View Full Version : Waste Basket under the kitchen countertop

08-24-2007, 09:07 PM
I have been reading articles on the forum for over a year and especially enjoy reading about ways members have modified their trailers. I'm planning of making another modification to my Sundance and wanted to run it by the members to see if anyone has already done this or if they have suggestions.

We have the Sundance 2900 RK and have an exterior compartment door that provides access under the kitchen countertop. While at a trailer show we noticed that one the competitor's products had a similar layout and they had an access door cut through the countertop and a wastebasket was in the compartment. I have partitioned the access compartment and have placed a wastebasket under the counter. I plan to cut a rectangular opening through the top of the counter and hinge the removed section to the existing counter. I thought I would add a piece of plywood under the counter with a slightly smaller rectangular opening as stop for the access door.

Has anyone tried this yet and if so, do you have any suggestions. My initial thought was to just have a small finger hole to reach in to open the hinged door, but also was considering a push and release latch to pop the door open. I have been putting this off for almost a year, trying to figure the best way to do it since it requires cutting into the countertop. I'm hoping to get other opinions on a better solution.


08-24-2007, 09:36 PM
I'm not familiar with the Sundance counter tops--what are they made of? Certain materials require certain procedures, and as a builder I can tell you it is usually not as easy as most would think. If Corian it must be routed, not cut with a jig saw, etc., and must have a minimum 3/4 inch radius in the corners. The cutout will be approximately 1/2 inch smaller all around, and lots of luck hingeing. The screw holes would have to be drilled, threaded, and the screws epoxied in. If laminate the raw edge of the substrate will be exposed (most likely particle board) and when it gets wet a few times it will swell up. Notice I didn't say if it gets wet. Not likely that this would be a successful project with either, but a trained solid surface fabricator could work it out with the Corian. It would require a sink cutout from Heartlands fabricator to make the lift-up top since routing removes too much material. I'm a trained fabricator and the time, effort and overall frustration required to do this far outweigh the benefits in my opinion.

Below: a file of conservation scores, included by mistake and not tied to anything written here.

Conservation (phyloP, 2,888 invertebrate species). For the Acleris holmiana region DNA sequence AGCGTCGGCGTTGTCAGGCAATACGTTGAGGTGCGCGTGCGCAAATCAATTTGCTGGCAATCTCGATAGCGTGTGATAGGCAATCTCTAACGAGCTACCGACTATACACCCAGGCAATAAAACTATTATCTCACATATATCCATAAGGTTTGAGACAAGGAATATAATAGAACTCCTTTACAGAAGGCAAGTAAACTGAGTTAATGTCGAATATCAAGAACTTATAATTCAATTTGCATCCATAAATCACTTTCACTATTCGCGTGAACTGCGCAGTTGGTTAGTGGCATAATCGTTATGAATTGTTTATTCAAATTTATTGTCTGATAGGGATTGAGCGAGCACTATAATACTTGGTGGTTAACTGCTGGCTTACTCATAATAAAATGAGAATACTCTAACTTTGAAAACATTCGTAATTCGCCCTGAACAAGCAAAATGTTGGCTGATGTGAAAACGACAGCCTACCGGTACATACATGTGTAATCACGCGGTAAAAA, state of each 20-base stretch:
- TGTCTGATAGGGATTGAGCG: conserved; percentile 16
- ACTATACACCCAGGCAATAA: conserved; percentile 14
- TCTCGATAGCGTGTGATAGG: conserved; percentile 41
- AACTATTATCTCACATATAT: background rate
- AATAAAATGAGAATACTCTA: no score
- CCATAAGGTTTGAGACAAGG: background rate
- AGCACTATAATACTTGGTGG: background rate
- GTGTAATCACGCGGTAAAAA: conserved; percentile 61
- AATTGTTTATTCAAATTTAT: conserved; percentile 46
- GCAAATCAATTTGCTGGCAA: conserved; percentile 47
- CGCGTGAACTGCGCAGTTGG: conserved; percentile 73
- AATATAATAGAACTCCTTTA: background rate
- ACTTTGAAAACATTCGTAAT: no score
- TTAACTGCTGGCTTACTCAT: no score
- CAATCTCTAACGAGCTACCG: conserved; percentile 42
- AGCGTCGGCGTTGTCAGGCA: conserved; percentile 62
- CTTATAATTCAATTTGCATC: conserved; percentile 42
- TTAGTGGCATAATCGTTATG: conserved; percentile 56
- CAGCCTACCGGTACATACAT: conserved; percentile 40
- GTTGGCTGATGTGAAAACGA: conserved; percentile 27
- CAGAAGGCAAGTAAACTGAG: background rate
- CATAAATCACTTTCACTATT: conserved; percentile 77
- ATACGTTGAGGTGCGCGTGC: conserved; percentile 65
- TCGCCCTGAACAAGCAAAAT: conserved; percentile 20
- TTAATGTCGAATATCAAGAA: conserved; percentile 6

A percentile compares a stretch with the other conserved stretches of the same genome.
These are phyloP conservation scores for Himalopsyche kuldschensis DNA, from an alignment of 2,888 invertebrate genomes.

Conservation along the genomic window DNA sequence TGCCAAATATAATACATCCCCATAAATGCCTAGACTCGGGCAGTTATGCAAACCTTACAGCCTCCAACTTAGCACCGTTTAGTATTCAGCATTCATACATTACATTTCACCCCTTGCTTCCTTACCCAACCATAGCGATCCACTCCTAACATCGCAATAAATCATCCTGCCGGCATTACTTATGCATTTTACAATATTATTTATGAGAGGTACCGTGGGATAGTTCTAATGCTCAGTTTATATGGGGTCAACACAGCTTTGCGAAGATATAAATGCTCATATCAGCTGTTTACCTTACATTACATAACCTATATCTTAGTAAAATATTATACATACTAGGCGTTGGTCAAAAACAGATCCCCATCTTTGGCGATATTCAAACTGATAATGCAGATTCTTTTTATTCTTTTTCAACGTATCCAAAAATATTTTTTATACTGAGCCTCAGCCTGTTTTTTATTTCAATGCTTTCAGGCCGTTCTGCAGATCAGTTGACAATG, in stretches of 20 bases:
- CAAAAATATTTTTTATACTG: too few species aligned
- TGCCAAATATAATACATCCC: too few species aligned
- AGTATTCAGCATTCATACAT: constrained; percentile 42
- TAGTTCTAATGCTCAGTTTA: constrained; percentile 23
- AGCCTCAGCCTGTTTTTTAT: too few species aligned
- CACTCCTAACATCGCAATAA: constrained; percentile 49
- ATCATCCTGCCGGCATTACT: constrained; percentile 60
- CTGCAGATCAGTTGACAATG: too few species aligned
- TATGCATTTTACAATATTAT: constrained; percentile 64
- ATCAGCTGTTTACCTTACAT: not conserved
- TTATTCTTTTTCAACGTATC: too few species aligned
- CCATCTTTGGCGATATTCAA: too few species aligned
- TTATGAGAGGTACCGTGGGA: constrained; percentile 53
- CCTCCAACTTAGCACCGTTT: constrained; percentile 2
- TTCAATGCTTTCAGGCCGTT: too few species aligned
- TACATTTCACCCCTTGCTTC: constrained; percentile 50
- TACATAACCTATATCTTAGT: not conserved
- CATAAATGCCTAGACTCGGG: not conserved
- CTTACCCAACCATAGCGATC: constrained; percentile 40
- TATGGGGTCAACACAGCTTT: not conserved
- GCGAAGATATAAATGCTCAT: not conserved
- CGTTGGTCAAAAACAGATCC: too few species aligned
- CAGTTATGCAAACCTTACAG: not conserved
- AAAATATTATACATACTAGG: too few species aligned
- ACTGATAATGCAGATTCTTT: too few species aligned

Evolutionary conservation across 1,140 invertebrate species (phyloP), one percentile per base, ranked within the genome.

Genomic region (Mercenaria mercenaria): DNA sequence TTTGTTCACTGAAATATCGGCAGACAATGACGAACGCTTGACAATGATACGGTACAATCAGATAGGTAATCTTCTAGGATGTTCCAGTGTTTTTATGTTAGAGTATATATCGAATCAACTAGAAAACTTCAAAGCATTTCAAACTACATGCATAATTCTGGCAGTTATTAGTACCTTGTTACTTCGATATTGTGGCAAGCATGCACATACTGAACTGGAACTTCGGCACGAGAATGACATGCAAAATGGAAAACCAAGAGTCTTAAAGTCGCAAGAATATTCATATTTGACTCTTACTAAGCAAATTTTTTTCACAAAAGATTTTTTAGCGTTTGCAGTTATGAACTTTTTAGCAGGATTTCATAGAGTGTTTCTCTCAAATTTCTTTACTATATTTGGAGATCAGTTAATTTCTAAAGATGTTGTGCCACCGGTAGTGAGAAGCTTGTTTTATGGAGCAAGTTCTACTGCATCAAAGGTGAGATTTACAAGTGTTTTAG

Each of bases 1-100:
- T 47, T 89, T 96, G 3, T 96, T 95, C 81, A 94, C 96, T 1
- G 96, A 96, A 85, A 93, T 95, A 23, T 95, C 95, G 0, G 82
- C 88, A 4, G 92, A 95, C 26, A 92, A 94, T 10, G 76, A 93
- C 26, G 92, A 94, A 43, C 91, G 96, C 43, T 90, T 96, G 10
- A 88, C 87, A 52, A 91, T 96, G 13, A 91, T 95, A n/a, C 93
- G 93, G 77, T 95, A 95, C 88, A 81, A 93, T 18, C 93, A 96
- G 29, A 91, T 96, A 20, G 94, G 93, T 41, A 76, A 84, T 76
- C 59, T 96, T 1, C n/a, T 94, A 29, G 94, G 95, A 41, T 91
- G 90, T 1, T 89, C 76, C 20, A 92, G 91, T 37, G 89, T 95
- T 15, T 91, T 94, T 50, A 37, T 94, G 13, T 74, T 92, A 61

08-24-2007, 09:45 PM
Thanks for the quick reply. It is a laminate over a particle board and your warning about getting wet is well taken. I was planning to add some type of edging to cover the raw edges, but will now consider something that will protect it from water. The good news is that the opening will be quite a ways from the sink.

08-24-2007, 09:56 PM
Good news that the water isn't close. The best bet would be some 2 part epoxy thinned 25% with acetone and carefully applied, several coats, so that the epoxy penetrates deep and then seals the particle board. Rough it up slightly with 80 grit paper and use heat sensitive edge banding to cover that exposed edge. A regular iron without steam can activate the adhesive. You will still have to be careful about water though.

08-25-2007, 02:39 PM
Thanks for the suggestion! This is very helpful and will probably save me from a lot of future grief. I think I'll also coat the bottom of the countertop, around the opening, before I put the stop on. I'll get some epoxy and acetone when I'm out getting the hinge.

I got a chance to read your reply last night just as the thunderstorms were rolling in. I decided to shutdown the computer and come back today to say thanks. We lost some electronics a couple of years ago due to a close lightening stike and now I disconnect when storms approach.

08-25-2007, 03:02 PM
Glad I could help, and sorry to hear of your surge problems. I believe in surge suppressors--I have them on the incoming power line to the coach, and a whole house suppressor and individual suppressors on sensitive items in my home. Seems everything these days have pc boards and microprocessors, and it doesn't take much to blow them out.